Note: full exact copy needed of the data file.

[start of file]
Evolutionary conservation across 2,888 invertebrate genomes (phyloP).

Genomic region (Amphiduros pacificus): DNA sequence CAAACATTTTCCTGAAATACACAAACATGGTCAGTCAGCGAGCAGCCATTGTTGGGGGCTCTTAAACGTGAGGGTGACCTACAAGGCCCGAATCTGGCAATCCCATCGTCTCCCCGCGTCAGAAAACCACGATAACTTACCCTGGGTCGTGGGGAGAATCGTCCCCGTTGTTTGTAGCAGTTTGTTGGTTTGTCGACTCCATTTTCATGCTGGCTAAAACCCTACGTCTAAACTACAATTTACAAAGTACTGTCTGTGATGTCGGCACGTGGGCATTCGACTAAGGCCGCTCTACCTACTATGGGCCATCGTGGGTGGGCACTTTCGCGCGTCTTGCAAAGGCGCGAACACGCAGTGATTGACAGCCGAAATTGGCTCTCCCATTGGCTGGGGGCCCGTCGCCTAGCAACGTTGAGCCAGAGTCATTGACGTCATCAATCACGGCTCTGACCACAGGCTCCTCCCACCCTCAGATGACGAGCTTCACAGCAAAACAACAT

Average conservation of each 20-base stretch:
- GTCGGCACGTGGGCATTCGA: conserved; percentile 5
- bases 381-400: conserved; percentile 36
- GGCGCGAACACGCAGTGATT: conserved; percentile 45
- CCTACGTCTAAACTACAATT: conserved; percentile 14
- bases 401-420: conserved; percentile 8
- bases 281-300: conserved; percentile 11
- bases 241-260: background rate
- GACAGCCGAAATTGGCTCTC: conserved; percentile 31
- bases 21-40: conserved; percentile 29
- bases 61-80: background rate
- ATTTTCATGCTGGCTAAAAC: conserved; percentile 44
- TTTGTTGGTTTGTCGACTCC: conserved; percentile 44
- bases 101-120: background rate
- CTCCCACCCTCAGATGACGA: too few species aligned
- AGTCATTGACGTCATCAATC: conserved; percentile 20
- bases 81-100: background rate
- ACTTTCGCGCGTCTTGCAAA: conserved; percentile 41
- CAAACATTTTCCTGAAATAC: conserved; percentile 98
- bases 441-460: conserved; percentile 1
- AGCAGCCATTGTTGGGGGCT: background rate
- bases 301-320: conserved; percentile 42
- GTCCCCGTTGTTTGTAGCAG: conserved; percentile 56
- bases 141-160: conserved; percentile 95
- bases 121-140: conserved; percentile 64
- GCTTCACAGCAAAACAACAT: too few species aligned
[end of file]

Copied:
Evolutionary conservation across 2,888 invertebrate genomes (phyloP).

Genomic region (Amphiduros pacificus): DNA sequence CAAACATTTTCCTGAAATACACAAACATGGTCAGTCAGCGAGCAGCCATTGTTGGGGGCTCTTAAACGTGAGGGTGACCTACAAGGCCCGAATCTGGCAATCCCATCGTCTCCCCGCGTCAGAAAACCACGATAACTTACCCTGGGTCGTGGGGAGAATCGTCCCCGTTGTTTGTAGCAGTTTGTTGGTTTGTCGACTCCATTTTCATGCTGGCTAAAACCCTACGTCTAAACTACAATTTACAAAGTACTGTCTGTGATGTCGGCACGTGGGCATTCGACTAAGGCCGCTCTACCTACTATGGGCCATCGTGGGTGGGCACTTTCGCGCGTCTTGCAAAGGCGCGAACACGCAGTGATTGACAGCCGAAATTGGCTCTCCCATTGGCTGGGGGCCCGTCGCCTAGCAACGTTGAGCCAGAGTCATTGACGTCATCAATCACGGCTCTGACCACAGGCTCCTCCCACCCTCAGATGACGAGCTTCACAGCAAAACAACAT

Average conservation of each 20-base stretch:
- GTCGGCACGTGGGCATTCGA: conserved; percentile 5
- bases 381-400: conserved; percentile 36
- GGCGCGAACACGCAGTGATT: conserved; percentile 45
- CCTACGTCTAAACTACAATT: conserved; percentile 14
- bases 401-420: conserved; percentile 8
- bases 281-300: conserved; percentile 11
- bases 241-260: background rate
- GACAGCCGAAATTGGCTCTC: conserved; percentile 31
- bases 21-40: conserved; percentile 29
- bases 61-80: background rate
- ATTTTCATGCTGGCTAAAAC: conserved; percentile 44
- TTTGTTGGTTTGTCGACTCC: conserved; percentile 44
- bases 101-120: background rate
- CTCCCACCCTCAGATGACGA: too few species aligned
- AGTCATTGACGTCATCAATC: conserved; percentile 20
- bases 81-100: background rate
- ACTTTCGCGCGTCTTGCAAA: conserved; percentile 41
- CAAACATTTTCCTGAAATAC: conserved; percentile 98
- bases 441-460: conserved; percentile 1
- AGCAGCCATTGTTGGGGGCT: background rate
- bases 301-320: conserved; percentile 42
- GTCCCCGTTGTTTGTAGCAG: conserved; percentile 56
- bases 141-160: conserved; percentile 95
- bases 121-140: conserved; percentile 64
- GCTTCACAGCAAAACAACAT: too few species aligned